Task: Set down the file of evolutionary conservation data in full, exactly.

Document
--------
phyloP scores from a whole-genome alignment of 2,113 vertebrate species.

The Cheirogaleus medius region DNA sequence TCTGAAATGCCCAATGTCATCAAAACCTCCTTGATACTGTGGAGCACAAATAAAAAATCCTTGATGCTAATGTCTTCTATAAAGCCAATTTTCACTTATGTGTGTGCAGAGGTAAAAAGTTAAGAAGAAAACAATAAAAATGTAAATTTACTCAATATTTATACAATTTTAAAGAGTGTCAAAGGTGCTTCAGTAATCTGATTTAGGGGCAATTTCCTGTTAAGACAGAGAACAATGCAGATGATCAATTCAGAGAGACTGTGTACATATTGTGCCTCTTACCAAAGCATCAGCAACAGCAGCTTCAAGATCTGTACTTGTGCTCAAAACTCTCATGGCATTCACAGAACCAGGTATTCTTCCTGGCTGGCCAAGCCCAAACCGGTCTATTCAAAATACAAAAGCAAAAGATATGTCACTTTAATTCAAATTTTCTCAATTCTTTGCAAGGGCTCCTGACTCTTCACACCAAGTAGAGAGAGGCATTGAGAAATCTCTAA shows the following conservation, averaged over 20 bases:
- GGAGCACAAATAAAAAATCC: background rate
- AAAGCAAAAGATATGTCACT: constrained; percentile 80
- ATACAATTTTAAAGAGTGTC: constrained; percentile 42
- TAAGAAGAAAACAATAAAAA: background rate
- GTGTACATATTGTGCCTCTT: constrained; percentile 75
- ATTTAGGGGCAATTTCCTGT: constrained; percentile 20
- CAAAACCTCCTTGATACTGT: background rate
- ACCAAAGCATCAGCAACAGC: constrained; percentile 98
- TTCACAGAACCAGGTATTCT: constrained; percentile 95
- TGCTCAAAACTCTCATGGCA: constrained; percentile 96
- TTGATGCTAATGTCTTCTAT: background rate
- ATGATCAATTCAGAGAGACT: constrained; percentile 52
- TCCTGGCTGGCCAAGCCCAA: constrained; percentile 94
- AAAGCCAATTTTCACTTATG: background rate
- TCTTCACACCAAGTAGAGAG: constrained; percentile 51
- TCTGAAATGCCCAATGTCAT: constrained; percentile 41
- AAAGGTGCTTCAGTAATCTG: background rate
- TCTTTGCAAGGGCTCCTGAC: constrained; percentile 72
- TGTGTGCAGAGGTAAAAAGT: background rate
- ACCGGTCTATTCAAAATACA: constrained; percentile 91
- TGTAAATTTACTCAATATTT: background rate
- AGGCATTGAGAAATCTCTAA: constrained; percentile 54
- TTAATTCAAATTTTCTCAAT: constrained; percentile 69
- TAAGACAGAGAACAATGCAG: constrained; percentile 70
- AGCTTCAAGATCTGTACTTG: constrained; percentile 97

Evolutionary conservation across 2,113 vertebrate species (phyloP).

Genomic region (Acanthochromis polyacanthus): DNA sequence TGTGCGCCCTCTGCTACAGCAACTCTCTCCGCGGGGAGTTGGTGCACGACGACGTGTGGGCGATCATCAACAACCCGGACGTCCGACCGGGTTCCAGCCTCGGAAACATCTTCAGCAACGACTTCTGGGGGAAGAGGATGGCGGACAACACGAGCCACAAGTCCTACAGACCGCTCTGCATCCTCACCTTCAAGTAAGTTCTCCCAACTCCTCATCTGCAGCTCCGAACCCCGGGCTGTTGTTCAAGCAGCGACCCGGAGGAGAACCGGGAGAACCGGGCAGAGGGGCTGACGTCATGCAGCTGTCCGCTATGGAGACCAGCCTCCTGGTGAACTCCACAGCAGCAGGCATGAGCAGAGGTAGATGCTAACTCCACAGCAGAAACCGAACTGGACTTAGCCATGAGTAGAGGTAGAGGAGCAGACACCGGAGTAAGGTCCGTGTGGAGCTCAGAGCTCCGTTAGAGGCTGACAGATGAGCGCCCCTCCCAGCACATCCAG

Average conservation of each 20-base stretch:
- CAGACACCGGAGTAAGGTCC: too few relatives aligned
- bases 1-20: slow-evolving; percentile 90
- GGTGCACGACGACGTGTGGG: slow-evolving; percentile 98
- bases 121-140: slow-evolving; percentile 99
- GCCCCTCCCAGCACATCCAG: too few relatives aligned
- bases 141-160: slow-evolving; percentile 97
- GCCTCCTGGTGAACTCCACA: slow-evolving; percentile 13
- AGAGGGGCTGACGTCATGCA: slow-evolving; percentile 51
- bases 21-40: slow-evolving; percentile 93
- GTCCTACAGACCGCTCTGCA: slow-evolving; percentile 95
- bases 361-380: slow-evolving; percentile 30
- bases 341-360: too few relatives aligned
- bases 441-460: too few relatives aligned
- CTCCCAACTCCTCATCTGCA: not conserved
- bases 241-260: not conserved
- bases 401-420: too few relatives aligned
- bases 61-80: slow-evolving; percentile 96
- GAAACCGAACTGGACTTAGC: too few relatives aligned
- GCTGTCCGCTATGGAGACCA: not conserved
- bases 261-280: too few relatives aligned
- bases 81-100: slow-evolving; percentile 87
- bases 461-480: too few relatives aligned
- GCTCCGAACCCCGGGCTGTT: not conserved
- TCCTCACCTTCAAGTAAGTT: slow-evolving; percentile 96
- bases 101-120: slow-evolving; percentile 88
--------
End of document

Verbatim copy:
phyloP scores from a whole-genome alignment of 2,113 vertebrate species.

The Cheirogaleus medius region DNA sequence TCTGAAATGCCCAATGTCATCAAAACCTCCTTGATACTGTGGAGCACAAATAAAAAATCCTTGATGCTAATGTCTTCTATAAAGCCAATTTTCACTTATGTGTGTGCAGAGGTAAAAAGTTAAGAAGAAAACAATAAAAATGTAAATTTACTCAATATTTATACAATTTTAAAGAGTGTCAAAGGTGCTTCAGTAATCTGATTTAGGGGCAATTTCCTGTTAAGACAGAGAACAATGCAGATGATCAATTCAGAGAGACTGTGTACATATTGTGCCTCTTACCAAAGCATCAGCAACAGCAGCTTCAAGATCTGTACTTGTGCTCAAAACTCTCATGGCATTCACAGAACCAGGTATTCTTCCTGGCTGGCCAAGCCCAAACCGGTCTATTCAAAATACAAAAGCAAAAGATATGTCACTTTAATTCAAATTTTCTCAATTCTTTGCAAGGGCTCCTGACTCTTCACACCAAGTAGAGAGAGGCATTGAGAAATCTCTAA shows the following conservation, averaged over 20 bases:
- GGAGCACAAATAAAAAATCC: background rate
- AAAGCAAAAGATATGTCACT: constrained; percentile 80
- ATACAATTTTAAAGAGTGTC: constrained; percentile 42
- TAAGAAGAAAACAATAAAAA: background rate
- GTGTACATATTGTGCCTCTT: constrained; percentile 75
- ATTTAGGGGCAATTTCCTGT: constrained; percentile 20
- CAAAACCTCCTTGATACTGT: background rate
- ACCAAAGCATCAGCAACAGC: constrained; percentile 98
- TTCACAGAACCAGGTATTCT: constrained; percentile 95
- TGCTCAAAACTCTCATGGCA: constrained; percentile 96
- TTGATGCTAATGTCTTCTAT: background rate
- ATGATCAATTCAGAGAGACT: constrained; percentile 52
- TCCTGGCTGGCCAAGCCCAA: constrained; percentile 94
- AAAGCCAATTTTCACTTATG: background rate
- TCTTCACACCAAGTAGAGAG: constrained; percentile 51
- TCTGAAATGCCCAATGTCAT: constrained; percentile 41
- AAAGGTGCTTCAGTAATCTG: background rate
- TCTTTGCAAGGGCTCCTGAC: constrained; percentile 72
- TGTGTGCAGAGGTAAAAAGT: background rate
- ACCGGTCTATTCAAAATACA: constrained; percentile 91
- TGTAAATTTACTCAATATTT: background rate
- AGGCATTGAGAAATCTCTAA: constrained; percentile 54
- TTAATTCAAATTTTCTCAAT: constrained; percentile 69
- TAAGACAGAGAACAATGCAG: constrained; percentile 70
- AGCTTCAAGATCTGTACTTG: constrained; percentile 97

Evolutionary conservation across 2,113 vertebrate species (phyloP).

Genomic region (Acanthochromis polyacanthus): DNA sequence TGTGCGCCCTCTGCTACAGCAACTCTCTCCGCGGGGAGTTGGTGCACGACGACGTGTGGGCGATCATCAACAACCCGGACGTCCGACCGGGTTCCAGCCTCGGAAACATCTTCAGCAACGACTTCTGGGGGAAGAGGATGGCGGACAACACGAGCCACAAGTCCTACAGACCGCTCTGCATCCTCACCTTCAAGTAAGTTCTCCCAACTCCTCATCTGCAGCTCCGAACCCCGGGCTGTTGTTCAAGCAGCGACCCGGAGGAGAACCGGGAGAACCGGGCAGAGGGGCTGACGTCATGCAGCTGTCCGCTATGGAGACCAGCCTCCTGGTGAACTCCACAGCAGCAGGCATGAGCAGAGGTAGATGCTAACTCCACAGCAGAAACCGAACTGGACTTAGCCATGAGTAGAGGTAGAGGAGCAGACACCGGAGTAAGGTCCGTGTGGAGCTCAGAGCTCCGTTAGAGGCTGACAGATGAGCGCCCCTCCCAGCACATCCAG

Average conservation of each 20-base stretch:
- CAGACACCGGAGTAAGGTCC: too few relatives aligned
- bases 1-20: slow-evolving; percentile 90
- GGTGCACGACGACGTGTGGG: slow-evolving; percentile 98
- bases 121-140: slow-evolving; percentile 99
- GCCCCTCCCAGCACATCCAG: too few relatives aligned
- bases 141-160: slow-evolving; percentile 97
- GCCTCCTGGTGAACTCCACA: slow-evolving; percentile 13
- AGAGGGGCTGACGTCATGCA: slow-evolving; percentile 51
- bases 21-40: slow-evolving; percentile 93
- GTCCTACAGACCGCTCTGCA: slow-evolving; percentile 95
- bases 361-380: slow-evolving; percentile 30
- bases 341-360: too few relatives aligned
- bases 441-460: too few relatives aligned
- CTCCCAACTCCTCATCTGCA: not conserved
- bases 241-260: not conserved
- bases 401-420: too few relatives aligned
- bases 61-80: slow-evolving; percentile 96
- GAAACCGAACTGGACTTAGC: too few relatives aligned
- GCTGTCCGCTATGGAGACCA: not conserved
- bases 261-280: too few relatives aligned
- bases 81-100: slow-evolving; percentile 87
- bases 461-480: too few relatives aligned
- GCTCCGAACCCCGGGCTGTT: not conserved
- TCCTCACCTTCAAGTAAGTT: slow-evolving; percentile 96
- bases 101-120: slow-evolving; percentile 88